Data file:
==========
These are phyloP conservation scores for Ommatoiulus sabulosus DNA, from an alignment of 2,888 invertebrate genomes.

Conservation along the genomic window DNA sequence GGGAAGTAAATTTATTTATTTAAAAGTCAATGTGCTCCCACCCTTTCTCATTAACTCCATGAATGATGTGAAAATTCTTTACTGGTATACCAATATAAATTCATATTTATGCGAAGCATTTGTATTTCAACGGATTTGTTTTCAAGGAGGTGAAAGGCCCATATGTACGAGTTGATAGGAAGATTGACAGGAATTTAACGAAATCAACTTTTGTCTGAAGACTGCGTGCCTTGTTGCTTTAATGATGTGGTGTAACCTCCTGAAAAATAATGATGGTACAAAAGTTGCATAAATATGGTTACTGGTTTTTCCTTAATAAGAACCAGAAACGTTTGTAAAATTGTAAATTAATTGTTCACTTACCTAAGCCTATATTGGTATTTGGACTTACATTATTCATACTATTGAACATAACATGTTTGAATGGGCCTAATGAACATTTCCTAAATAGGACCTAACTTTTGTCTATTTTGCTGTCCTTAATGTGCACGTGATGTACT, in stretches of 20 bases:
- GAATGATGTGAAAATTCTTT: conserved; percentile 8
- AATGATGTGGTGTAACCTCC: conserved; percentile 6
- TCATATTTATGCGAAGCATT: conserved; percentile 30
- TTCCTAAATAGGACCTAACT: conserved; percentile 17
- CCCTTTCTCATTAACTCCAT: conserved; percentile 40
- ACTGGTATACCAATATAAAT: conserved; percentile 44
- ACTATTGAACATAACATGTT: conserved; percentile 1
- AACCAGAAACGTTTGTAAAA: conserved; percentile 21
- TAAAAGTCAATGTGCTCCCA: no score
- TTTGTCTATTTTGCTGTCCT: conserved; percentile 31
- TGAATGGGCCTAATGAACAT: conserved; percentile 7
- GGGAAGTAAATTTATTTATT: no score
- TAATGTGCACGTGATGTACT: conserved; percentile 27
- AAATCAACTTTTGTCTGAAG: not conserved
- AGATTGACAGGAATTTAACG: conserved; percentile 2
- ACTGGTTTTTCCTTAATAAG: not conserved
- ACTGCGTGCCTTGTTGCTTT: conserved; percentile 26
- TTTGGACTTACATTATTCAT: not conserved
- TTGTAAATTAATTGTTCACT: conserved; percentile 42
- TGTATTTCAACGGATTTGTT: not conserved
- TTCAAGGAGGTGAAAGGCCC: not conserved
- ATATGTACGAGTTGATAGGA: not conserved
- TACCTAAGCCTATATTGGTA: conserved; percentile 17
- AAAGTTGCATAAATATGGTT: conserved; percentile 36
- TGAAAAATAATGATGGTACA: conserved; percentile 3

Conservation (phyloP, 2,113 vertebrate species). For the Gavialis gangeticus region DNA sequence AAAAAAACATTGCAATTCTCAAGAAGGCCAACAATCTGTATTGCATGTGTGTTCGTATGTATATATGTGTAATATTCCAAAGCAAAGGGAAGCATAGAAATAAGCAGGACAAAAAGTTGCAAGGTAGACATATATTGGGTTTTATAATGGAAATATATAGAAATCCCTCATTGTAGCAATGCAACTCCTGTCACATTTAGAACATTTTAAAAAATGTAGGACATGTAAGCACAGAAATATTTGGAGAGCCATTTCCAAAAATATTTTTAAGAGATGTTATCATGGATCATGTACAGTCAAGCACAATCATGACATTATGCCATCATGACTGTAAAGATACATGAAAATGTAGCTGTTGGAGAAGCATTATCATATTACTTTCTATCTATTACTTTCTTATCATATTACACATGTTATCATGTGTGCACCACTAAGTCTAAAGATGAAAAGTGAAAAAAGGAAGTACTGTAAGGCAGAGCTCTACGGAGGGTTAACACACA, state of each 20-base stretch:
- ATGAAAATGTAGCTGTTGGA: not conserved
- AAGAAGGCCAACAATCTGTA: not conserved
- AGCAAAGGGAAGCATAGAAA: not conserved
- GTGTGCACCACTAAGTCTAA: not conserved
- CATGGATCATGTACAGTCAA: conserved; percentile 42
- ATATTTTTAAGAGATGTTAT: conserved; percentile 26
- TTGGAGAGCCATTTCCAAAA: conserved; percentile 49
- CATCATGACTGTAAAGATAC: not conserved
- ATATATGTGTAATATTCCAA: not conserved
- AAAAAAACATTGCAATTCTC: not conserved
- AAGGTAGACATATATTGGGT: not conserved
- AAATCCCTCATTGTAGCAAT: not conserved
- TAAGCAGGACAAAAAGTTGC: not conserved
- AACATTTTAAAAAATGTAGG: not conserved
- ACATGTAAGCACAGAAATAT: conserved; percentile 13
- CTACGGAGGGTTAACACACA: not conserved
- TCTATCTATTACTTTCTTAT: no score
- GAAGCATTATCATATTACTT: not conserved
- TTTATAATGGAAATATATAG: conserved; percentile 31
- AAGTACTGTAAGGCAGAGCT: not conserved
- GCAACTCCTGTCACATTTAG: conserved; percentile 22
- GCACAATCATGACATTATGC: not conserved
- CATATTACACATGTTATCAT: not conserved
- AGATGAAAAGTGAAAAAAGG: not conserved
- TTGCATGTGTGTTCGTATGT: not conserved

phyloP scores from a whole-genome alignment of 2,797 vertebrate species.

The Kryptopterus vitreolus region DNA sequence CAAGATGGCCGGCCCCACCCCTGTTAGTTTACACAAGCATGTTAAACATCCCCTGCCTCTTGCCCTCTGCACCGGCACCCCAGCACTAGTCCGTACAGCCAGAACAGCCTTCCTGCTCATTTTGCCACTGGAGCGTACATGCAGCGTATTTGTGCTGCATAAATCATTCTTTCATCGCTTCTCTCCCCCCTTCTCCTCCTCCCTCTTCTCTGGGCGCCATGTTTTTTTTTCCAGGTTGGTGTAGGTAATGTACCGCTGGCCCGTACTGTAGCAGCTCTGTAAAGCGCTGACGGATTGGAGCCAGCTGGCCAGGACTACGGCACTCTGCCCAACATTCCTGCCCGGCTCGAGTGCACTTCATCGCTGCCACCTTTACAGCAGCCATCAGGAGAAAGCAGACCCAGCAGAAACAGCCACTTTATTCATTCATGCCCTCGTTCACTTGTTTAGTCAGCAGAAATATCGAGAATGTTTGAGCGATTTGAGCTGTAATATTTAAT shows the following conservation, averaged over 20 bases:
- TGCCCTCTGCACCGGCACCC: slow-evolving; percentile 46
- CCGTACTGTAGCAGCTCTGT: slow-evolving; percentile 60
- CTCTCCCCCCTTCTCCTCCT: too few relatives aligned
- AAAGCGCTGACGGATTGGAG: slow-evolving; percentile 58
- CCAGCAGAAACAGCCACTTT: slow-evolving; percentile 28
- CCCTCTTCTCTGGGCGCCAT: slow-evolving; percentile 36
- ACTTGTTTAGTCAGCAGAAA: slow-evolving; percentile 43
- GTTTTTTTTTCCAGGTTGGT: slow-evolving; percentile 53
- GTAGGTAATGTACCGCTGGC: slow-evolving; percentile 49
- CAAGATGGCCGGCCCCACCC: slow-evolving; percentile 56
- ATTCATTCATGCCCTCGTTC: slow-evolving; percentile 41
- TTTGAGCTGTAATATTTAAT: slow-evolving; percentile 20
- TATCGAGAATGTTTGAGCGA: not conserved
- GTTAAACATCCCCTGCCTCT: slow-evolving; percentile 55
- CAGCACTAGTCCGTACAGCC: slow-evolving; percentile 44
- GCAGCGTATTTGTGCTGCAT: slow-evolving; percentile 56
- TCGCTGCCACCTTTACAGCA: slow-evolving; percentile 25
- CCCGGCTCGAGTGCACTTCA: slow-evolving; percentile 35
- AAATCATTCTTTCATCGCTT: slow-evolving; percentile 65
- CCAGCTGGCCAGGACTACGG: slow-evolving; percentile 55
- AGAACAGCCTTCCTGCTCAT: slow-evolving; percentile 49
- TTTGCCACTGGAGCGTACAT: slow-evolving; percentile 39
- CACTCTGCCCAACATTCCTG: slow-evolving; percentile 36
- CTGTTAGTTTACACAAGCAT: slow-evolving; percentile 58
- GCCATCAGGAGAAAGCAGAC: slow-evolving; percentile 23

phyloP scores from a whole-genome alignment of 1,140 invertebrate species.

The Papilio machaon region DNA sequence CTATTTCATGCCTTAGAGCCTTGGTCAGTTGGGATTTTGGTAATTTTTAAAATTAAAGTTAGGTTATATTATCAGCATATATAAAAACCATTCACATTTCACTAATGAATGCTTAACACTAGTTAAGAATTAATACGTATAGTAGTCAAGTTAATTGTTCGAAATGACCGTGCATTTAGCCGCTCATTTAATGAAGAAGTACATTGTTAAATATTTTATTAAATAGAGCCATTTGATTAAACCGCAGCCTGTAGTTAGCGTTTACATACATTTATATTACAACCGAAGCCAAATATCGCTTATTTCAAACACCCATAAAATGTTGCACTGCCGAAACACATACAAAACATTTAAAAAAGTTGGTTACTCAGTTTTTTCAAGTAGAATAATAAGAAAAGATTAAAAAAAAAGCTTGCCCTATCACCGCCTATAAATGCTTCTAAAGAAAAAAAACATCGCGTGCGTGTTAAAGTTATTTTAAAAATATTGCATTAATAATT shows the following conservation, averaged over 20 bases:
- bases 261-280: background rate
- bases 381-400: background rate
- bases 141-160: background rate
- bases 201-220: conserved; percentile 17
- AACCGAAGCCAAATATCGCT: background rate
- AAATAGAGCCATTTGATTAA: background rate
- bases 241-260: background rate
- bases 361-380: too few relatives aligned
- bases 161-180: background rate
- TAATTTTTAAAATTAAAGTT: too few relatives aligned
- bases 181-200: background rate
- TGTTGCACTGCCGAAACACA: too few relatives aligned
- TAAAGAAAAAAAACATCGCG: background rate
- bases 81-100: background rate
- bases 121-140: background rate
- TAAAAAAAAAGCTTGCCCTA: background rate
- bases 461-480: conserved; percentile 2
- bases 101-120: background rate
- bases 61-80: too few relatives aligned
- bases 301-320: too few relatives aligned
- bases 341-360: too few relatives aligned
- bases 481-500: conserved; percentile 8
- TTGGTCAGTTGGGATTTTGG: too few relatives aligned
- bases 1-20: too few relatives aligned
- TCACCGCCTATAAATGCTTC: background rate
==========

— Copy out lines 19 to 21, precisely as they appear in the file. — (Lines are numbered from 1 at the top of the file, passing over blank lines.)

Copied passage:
- ACTGCGTGCCTTGTTGCTTT: conserved; percentile 26
- TTTGGACTTACATTATTCAT: not conserved
- TTGTAAATTAATTGTTCACT: conserved; percentile 42